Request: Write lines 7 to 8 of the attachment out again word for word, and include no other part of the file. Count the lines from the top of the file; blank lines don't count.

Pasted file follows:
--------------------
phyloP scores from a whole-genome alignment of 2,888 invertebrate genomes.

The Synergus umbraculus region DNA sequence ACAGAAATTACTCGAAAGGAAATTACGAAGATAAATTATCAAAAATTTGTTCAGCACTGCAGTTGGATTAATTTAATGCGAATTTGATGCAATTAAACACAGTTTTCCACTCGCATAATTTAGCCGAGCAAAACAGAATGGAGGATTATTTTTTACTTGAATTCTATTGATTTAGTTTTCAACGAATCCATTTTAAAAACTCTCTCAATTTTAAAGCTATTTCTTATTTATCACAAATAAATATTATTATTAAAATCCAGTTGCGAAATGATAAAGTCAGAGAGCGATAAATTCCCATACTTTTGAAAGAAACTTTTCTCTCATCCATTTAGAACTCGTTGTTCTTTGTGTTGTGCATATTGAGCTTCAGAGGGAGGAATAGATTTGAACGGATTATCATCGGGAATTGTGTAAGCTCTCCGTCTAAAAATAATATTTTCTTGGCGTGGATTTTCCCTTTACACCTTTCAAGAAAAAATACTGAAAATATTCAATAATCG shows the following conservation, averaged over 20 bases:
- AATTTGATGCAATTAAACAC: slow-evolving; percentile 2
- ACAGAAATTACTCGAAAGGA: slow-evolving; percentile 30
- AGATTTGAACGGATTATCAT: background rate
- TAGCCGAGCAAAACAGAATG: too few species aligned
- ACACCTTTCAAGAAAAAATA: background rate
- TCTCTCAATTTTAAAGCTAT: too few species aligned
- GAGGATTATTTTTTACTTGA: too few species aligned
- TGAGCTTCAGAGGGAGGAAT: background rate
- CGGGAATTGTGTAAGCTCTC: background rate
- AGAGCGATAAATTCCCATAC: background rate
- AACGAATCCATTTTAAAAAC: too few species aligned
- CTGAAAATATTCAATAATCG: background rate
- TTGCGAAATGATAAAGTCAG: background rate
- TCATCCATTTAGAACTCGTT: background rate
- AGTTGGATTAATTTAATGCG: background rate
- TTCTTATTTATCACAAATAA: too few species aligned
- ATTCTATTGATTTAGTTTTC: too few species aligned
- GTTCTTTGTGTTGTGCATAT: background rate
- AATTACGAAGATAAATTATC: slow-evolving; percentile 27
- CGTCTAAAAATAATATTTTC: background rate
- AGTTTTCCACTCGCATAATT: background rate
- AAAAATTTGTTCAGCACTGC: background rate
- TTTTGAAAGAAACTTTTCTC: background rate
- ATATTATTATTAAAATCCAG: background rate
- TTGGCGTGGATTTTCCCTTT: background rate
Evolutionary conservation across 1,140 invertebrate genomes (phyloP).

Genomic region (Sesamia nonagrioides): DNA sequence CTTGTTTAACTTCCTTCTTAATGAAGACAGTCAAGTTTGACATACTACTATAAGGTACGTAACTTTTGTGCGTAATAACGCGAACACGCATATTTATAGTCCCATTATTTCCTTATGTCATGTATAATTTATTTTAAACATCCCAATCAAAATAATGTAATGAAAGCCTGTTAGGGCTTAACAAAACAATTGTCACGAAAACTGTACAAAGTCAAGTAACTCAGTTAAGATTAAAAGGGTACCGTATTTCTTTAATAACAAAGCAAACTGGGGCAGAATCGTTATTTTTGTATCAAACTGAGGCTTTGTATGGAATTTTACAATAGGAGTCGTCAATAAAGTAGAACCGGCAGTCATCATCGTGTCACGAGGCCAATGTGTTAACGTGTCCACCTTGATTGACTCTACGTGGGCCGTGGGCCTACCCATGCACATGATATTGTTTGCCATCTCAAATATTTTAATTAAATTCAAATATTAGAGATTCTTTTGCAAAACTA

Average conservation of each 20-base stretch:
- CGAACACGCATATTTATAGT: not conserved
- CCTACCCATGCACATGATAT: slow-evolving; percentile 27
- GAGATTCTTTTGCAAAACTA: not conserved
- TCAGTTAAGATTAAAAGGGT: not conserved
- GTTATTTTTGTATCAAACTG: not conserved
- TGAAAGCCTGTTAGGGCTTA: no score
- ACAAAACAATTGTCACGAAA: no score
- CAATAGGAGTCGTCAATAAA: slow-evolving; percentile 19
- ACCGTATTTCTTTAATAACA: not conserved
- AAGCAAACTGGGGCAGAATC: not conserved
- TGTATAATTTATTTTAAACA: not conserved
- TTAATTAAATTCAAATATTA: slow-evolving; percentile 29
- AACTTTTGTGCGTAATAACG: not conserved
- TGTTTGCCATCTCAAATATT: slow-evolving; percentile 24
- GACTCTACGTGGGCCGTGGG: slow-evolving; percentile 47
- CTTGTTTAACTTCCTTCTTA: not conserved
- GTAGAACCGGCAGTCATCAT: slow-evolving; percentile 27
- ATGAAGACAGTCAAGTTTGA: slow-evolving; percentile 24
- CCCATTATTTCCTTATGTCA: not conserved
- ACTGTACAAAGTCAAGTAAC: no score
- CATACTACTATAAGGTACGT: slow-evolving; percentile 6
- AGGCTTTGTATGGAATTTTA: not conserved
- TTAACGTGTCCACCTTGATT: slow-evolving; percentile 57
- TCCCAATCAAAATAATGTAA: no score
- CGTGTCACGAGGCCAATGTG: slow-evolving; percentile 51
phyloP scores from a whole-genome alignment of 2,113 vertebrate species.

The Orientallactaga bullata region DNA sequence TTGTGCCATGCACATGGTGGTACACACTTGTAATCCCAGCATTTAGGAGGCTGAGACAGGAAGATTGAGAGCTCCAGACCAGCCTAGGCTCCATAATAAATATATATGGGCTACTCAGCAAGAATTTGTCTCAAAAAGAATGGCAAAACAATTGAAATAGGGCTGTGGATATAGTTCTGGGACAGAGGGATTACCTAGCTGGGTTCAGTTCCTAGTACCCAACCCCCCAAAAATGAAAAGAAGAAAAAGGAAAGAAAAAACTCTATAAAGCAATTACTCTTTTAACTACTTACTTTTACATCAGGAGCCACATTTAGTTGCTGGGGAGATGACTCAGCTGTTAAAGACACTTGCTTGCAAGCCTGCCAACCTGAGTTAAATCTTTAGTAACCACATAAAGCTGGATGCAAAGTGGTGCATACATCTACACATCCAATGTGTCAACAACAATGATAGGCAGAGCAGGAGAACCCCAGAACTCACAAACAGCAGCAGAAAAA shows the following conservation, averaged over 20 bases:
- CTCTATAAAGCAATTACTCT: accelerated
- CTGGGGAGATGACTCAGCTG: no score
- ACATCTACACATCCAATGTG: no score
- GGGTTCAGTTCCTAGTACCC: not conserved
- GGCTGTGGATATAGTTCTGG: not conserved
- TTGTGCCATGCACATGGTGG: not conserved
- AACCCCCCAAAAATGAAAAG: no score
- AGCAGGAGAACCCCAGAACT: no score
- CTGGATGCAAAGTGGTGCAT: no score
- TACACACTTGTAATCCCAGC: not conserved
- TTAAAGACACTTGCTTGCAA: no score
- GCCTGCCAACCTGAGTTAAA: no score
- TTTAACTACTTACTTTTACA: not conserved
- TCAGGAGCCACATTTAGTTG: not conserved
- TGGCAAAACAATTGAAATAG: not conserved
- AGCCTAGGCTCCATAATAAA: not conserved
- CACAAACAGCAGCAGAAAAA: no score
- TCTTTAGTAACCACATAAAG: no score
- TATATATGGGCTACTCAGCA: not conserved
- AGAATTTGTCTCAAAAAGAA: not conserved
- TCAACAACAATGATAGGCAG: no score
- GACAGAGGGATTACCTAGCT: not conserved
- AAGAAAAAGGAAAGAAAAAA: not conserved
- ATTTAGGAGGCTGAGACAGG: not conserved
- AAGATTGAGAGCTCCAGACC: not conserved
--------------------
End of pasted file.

- ACACCTTTCAAGAAAAAATA: background rate
- TCTCTCAATTTTAAAGCTAT: too few species aligned